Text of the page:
#### Michael P. J. Camilleri

So my Supervisor recently proposed the following problem to me as a potential way of getting the students to think about Principal Components Analysis. I write below my thoughts.

*[Edit] Thanks to my supervisor for discussing the problem with me.*

“The MovieFlix Corporation wants to improve the algorithm it uses to recommend new movies to its customers. It has decided to release a portion of its data to the public in the hope that researchers will be able to find patterns in users’ preferences for the different movies.

The data is represented as a matrix *X*, where rows *i={1,…,m}* correspond to movies, and columns *j={1,…,c}* correspond to customers, and *X _{ij}* is a numeric value that reflects the degree to which customer

*j*enjoyed movie

*i*. Assume the data is complete, i.e. we know the rating of every user for every movie.

MovieFlix is concerned about the privacy of its customers and has decided to reduce the dimensionality of the data before the public release. Explain how the lower-dimensional matrix obtained by applying PCA on this data protects the privacy of individual customers.”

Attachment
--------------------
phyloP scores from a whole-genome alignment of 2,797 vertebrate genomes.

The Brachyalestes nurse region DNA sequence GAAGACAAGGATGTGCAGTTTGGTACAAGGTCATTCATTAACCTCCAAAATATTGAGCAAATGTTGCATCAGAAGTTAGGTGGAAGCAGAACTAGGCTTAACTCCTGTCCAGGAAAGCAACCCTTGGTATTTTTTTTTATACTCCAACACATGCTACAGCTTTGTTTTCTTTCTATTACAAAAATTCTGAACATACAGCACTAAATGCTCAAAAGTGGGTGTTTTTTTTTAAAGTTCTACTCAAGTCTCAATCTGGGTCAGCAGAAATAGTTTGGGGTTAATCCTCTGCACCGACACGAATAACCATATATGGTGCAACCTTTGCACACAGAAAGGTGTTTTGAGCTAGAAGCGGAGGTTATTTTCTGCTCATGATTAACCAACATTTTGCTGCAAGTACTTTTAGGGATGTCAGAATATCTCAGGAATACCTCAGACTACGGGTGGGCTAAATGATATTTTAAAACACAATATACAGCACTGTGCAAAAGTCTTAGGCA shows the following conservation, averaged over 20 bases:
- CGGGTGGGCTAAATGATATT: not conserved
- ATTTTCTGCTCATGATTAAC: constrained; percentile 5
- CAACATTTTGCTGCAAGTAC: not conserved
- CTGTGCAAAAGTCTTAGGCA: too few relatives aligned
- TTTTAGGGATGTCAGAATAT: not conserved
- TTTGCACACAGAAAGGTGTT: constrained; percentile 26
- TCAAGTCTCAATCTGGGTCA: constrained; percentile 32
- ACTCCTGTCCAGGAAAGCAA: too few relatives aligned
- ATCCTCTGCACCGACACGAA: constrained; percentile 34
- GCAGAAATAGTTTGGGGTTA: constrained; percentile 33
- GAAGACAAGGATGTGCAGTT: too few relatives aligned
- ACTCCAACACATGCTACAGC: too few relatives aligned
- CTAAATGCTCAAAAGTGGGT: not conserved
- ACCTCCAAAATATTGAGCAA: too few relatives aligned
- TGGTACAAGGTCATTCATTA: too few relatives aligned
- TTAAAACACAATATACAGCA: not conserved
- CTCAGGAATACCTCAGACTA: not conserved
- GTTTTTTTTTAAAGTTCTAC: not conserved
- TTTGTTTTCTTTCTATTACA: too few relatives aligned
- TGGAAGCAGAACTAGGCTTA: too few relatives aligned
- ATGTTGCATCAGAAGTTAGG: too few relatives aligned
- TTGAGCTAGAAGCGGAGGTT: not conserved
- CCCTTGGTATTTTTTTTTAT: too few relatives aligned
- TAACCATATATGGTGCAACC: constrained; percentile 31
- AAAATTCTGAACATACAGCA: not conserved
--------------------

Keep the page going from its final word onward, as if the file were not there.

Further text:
## Why PCA?

So, the first thing to note is that there are two mechanisms by which PCA will be able to provide some degree^{[1]} of privacy to the data. The first stems from the transformation of the data into a new space, and given that the eigen-vector projections are not provided with the data, then the new dimensions, being a linear combination of the original, have no direct meaning into the original ones. That is, the data will live in a new space, and given only the new projections, there are infinitely many ways in which it could map to the original one^{[2]}.

One related thing to note is that PCA (without the dimensionality reduction) is only a rotation of the original space. This means that distances are preserved. This will be important when thinking about predictive tasks.

The other way in which some privacy is introduced is due to the truncation of the projection: that is, if we keep only the first *n* principal components, where *n* is less than the original dimensionality, then by definition, we are withholding information. In this case, we do not necessarily need to hide the eigen-vector projections, since the reconstruction into the original space will still be incomplete. However, the repercussion of this is that we are losing information which might be useful for any upstream classification task.

Obviously, the two can be combined and in this case, more privacy is ensured.

## Which dimension?

The other question one would need to address is which dimension are we going to apply PCA to. Answering this has repurcussions on what the privacy preserves, but it also requires looking at how one intends to use the data.